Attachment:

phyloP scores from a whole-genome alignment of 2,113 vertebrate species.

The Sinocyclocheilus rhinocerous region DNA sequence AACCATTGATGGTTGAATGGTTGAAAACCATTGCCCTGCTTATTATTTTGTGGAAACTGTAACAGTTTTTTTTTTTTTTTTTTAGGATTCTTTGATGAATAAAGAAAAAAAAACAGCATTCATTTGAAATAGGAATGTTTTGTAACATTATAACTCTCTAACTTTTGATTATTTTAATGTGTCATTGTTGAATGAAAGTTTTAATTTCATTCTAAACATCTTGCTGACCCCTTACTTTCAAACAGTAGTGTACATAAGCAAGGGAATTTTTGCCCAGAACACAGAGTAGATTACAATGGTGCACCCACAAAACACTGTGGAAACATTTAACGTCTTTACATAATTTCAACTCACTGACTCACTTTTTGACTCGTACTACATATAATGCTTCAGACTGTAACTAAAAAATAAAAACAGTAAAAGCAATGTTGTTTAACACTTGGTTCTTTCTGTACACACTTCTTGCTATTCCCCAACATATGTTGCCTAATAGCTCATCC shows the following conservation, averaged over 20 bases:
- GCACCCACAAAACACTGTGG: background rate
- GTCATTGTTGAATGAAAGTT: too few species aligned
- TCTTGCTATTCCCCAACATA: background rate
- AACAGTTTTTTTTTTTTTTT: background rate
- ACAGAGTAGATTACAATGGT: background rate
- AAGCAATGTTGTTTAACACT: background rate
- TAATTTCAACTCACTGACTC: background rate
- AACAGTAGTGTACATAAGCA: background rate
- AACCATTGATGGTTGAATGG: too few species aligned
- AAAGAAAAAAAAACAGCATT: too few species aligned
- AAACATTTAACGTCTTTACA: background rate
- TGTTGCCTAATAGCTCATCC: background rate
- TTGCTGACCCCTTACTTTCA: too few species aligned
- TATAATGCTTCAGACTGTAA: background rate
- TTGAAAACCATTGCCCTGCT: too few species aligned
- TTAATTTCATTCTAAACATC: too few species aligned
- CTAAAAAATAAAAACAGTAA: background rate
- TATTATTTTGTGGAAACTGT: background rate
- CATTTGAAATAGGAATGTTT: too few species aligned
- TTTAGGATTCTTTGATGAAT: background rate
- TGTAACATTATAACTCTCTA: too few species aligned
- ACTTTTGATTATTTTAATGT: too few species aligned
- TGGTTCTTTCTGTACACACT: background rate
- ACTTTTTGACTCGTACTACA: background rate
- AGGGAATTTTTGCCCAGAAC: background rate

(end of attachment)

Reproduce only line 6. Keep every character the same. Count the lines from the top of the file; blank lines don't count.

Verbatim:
- AACAGTTTTTTTTTTTTTTT: background rate